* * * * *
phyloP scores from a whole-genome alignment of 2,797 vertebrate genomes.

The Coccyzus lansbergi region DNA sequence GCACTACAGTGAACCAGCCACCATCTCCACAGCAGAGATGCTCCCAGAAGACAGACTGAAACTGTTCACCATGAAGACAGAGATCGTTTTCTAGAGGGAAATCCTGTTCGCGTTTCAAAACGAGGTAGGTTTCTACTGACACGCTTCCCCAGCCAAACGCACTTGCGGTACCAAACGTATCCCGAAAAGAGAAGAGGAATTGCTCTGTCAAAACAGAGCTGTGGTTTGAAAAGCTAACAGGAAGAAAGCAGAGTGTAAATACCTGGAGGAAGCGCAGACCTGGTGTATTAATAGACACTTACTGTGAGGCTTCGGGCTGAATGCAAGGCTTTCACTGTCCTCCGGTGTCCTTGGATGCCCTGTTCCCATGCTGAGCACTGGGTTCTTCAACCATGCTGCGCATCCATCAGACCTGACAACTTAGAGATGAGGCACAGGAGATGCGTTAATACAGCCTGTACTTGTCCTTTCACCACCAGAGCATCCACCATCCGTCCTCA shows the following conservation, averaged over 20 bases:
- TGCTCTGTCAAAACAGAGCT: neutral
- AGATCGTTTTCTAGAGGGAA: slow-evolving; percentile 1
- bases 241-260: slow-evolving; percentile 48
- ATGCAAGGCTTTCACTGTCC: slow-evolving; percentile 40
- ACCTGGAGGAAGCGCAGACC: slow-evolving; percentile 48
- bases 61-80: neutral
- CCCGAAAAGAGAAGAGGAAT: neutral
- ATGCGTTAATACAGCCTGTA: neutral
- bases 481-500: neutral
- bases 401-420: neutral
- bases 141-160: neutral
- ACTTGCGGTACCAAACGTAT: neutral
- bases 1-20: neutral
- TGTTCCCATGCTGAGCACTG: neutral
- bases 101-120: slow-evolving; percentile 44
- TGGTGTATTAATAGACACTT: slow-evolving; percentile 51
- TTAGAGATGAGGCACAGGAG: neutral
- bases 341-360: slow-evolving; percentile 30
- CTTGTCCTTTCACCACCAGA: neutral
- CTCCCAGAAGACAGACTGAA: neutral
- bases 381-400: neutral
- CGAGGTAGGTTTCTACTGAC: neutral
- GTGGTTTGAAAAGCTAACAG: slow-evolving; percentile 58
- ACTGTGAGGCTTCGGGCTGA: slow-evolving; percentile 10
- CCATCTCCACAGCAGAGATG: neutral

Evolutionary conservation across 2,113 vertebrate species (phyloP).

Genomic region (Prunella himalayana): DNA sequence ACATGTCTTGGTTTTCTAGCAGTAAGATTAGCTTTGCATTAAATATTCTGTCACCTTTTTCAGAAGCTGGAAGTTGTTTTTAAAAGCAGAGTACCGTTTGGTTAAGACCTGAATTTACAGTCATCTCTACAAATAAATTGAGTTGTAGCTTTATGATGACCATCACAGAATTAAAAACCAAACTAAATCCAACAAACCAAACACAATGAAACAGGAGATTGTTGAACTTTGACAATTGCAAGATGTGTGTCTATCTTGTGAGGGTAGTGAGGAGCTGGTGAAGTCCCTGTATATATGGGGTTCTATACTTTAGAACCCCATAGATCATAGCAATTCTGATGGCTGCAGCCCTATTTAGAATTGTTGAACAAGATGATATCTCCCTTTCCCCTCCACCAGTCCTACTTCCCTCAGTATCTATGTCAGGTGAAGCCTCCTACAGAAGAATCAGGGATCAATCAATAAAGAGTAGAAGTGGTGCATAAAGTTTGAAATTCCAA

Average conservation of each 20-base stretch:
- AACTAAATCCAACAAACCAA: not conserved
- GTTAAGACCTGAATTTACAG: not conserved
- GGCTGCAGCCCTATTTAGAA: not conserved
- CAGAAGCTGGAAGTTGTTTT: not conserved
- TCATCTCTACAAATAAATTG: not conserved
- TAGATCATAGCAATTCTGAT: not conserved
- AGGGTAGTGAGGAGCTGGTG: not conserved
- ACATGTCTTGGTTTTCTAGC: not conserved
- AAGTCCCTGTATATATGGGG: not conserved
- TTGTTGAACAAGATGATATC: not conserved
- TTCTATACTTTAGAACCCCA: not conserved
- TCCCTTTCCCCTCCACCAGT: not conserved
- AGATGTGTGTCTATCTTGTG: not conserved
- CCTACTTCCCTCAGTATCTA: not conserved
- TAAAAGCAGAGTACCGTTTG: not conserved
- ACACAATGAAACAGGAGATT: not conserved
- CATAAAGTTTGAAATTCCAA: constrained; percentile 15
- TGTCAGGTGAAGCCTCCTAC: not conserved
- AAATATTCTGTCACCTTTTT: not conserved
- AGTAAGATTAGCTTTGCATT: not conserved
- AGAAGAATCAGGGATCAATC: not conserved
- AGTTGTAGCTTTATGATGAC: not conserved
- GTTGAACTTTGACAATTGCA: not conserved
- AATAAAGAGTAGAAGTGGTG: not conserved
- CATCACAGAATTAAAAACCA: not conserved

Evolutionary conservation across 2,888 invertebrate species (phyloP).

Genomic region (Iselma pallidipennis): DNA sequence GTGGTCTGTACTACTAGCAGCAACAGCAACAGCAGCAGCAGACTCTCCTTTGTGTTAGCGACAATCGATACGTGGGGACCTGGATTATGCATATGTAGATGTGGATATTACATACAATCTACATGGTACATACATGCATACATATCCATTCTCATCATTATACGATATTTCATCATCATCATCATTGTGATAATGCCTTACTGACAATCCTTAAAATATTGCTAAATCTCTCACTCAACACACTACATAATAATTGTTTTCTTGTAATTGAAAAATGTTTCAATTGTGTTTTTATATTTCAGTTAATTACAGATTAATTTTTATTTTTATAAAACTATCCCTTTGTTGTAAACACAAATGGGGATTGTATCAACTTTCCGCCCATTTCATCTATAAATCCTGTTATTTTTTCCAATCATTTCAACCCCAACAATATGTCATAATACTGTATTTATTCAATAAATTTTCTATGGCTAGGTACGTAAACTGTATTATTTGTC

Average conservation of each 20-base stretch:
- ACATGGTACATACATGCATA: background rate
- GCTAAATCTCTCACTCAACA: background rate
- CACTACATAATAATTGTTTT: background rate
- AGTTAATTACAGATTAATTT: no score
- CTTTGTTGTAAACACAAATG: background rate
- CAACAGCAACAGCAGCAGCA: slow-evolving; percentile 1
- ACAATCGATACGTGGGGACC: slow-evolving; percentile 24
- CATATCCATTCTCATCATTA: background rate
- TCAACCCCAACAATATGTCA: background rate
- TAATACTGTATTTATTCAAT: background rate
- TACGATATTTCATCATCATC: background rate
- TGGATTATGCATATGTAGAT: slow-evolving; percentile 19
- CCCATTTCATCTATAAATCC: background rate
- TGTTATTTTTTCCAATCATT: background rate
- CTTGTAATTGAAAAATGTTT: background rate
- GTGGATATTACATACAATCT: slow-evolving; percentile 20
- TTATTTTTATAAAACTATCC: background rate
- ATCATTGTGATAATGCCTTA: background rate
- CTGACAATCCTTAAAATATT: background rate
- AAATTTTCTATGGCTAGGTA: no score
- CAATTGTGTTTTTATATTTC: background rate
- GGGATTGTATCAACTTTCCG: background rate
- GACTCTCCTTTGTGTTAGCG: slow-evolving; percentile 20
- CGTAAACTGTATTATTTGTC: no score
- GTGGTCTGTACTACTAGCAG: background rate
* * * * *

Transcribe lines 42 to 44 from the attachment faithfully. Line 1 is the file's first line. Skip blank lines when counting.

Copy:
- TCCCTTTCCCCTCCACCAGT: not conserved
- AGATGTGTGTCTATCTTGTG: not conserved
- CCTACTTCCCTCAGTATCTA: not conserved